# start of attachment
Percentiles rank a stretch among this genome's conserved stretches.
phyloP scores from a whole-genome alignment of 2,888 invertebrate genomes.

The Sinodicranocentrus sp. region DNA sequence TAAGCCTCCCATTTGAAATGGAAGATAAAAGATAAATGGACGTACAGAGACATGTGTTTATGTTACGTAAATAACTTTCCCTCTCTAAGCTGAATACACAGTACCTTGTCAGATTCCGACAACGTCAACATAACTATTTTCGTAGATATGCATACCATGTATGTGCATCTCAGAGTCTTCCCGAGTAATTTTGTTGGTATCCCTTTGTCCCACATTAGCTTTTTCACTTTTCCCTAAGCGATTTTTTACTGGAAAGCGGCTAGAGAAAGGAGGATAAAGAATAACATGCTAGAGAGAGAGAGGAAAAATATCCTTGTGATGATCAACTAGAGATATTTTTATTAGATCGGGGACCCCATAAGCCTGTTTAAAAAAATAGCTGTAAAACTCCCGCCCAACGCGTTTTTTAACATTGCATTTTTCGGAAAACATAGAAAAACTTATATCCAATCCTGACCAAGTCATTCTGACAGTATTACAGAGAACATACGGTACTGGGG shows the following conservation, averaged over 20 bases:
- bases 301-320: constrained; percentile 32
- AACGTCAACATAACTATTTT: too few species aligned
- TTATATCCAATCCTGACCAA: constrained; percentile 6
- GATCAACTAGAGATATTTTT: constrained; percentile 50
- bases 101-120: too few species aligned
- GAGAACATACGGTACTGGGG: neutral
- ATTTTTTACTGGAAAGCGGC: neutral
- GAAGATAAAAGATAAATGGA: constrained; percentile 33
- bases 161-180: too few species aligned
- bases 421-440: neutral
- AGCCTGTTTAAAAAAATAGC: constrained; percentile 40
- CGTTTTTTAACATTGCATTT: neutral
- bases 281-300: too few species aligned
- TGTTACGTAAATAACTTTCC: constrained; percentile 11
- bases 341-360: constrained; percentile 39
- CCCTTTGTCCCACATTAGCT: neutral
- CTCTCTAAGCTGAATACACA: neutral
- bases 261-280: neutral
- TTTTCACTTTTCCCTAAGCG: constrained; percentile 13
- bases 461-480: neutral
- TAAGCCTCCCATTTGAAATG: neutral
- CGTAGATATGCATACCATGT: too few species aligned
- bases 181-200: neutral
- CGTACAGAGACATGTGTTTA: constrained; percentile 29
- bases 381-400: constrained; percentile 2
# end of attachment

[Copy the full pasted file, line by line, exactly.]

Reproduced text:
Percentiles rank a stretch among this genome's conserved stretches.
phyloP scores from a whole-genome alignment of 2,888 invertebrate genomes.

The Sinodicranocentrus sp. region DNA sequence TAAGCCTCCCATTTGAAATGGAAGATAAAAGATAAATGGACGTACAGAGACATGTGTTTATGTTACGTAAATAACTTTCCCTCTCTAAGCTGAATACACAGTACCTTGTCAGATTCCGACAACGTCAACATAACTATTTTCGTAGATATGCATACCATGTATGTGCATCTCAGAGTCTTCCCGAGTAATTTTGTTGGTATCCCTTTGTCCCACATTAGCTTTTTCACTTTTCCCTAAGCGATTTTTTACTGGAAAGCGGCTAGAGAAAGGAGGATAAAGAATAACATGCTAGAGAGAGAGAGGAAAAATATCCTTGTGATGATCAACTAGAGATATTTTTATTAGATCGGGGACCCCATAAGCCTGTTTAAAAAAATAGCTGTAAAACTCCCGCCCAACGCGTTTTTTAACATTGCATTTTTCGGAAAACATAGAAAAACTTATATCCAATCCTGACCAAGTCATTCTGACAGTATTACAGAGAACATACGGTACTGGGG shows the following conservation, averaged over 20 bases:
- bases 301-320: constrained; percentile 32
- AACGTCAACATAACTATTTT: too few species aligned
- TTATATCCAATCCTGACCAA: constrained; percentile 6
- GATCAACTAGAGATATTTTT: constrained; percentile 50
- bases 101-120: too few species aligned
- GAGAACATACGGTACTGGGG: neutral
- ATTTTTTACTGGAAAGCGGC: neutral
- GAAGATAAAAGATAAATGGA: constrained; percentile 33
- bases 161-180: too few species aligned
- bases 421-440: neutral
- AGCCTGTTTAAAAAAATAGC: constrained; percentile 40
- CGTTTTTTAACATTGCATTT: neutral
- bases 281-300: too few species aligned
- TGTTACGTAAATAACTTTCC: constrained; percentile 11
- bases 341-360: constrained; percentile 39
- CCCTTTGTCCCACATTAGCT: neutral
- CTCTCTAAGCTGAATACACA: neutral
- bases 261-280: neutral
- TTTTCACTTTTCCCTAAGCG: constrained; percentile 13
- bases 461-480: neutral
- TAAGCCTCCCATTTGAAATG: neutral
- CGTAGATATGCATACCATGT: too few species aligned
- bases 181-200: neutral
- CGTACAGAGACATGTGTTTA: constrained; percentile 29
- bases 381-400: constrained; percentile 2